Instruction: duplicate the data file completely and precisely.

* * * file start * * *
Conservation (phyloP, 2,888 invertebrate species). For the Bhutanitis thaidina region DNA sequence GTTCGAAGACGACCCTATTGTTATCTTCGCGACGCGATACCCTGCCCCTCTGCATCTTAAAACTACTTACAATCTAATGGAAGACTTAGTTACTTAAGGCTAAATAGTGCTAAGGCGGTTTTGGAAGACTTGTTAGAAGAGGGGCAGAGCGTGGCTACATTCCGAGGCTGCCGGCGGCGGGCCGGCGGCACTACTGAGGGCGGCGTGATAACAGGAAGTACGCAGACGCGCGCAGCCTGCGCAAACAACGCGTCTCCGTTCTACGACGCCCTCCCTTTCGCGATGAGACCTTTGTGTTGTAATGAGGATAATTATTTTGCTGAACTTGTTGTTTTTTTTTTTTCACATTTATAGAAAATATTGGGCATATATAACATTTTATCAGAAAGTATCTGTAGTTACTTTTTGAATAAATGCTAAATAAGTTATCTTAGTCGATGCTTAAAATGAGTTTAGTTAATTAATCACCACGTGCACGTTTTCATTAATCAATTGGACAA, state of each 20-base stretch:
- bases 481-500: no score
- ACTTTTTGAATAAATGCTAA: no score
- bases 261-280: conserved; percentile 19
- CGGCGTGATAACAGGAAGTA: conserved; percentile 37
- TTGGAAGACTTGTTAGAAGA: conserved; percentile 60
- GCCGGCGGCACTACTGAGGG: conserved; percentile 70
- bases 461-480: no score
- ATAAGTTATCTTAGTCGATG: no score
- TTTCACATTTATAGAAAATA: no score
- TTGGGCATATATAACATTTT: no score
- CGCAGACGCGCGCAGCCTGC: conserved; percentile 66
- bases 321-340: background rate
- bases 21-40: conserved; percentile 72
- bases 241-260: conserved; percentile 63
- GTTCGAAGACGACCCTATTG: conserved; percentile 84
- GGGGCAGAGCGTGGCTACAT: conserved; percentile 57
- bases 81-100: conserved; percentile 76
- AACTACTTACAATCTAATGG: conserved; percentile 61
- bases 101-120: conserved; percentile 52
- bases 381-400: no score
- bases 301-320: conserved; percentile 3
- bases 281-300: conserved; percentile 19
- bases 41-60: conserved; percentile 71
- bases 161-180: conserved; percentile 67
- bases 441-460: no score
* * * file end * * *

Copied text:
Conservation (phyloP, 2,888 invertebrate species). For the Bhutanitis thaidina region DNA sequence GTTCGAAGACGACCCTATTGTTATCTTCGCGACGCGATACCCTGCCCCTCTGCATCTTAAAACTACTTACAATCTAATGGAAGACTTAGTTACTTAAGGCTAAATAGTGCTAAGGCGGTTTTGGAAGACTTGTTAGAAGAGGGGCAGAGCGTGGCTACATTCCGAGGCTGCCGGCGGCGGGCCGGCGGCACTACTGAGGGCGGCGTGATAACAGGAAGTACGCAGACGCGCGCAGCCTGCGCAAACAACGCGTCTCCGTTCTACGACGCCCTCCCTTTCGCGATGAGACCTTTGTGTTGTAATGAGGATAATTATTTTGCTGAACTTGTTGTTTTTTTTTTTTCACATTTATAGAAAATATTGGGCATATATAACATTTTATCAGAAAGTATCTGTAGTTACTTTTTGAATAAATGCTAAATAAGTTATCTTAGTCGATGCTTAAAATGAGTTTAGTTAATTAATCACCACGTGCACGTTTTCATTAATCAATTGGACAA, state of each 20-base stretch:
- bases 481-500: no score
- ACTTTTTGAATAAATGCTAA: no score
- bases 261-280: conserved; percentile 19
- CGGCGTGATAACAGGAAGTA: conserved; percentile 37
- TTGGAAGACTTGTTAGAAGA: conserved; percentile 60
- GCCGGCGGCACTACTGAGGG: conserved; percentile 70
- bases 461-480: no score
- ATAAGTTATCTTAGTCGATG: no score
- TTTCACATTTATAGAAAATA: no score
- TTGGGCATATATAACATTTT: no score
- CGCAGACGCGCGCAGCCTGC: conserved; percentile 66
- bases 321-340: background rate
- bases 21-40: conserved; percentile 72
- bases 241-260: conserved; percentile 63
- GTTCGAAGACGACCCTATTG: conserved; percentile 84
- GGGGCAGAGCGTGGCTACAT: conserved; percentile 57
- bases 81-100: conserved; percentile 76
- AACTACTTACAATCTAATGG: conserved; percentile 61
- bases 101-120: conserved; percentile 52
- bases 381-400: no score
- bases 301-320: conserved; percentile 3
- bases 281-300: conserved; percentile 19
- bases 41-60: conserved; percentile 71
- bases 161-180: conserved; percentile 67
- bases 441-460: no score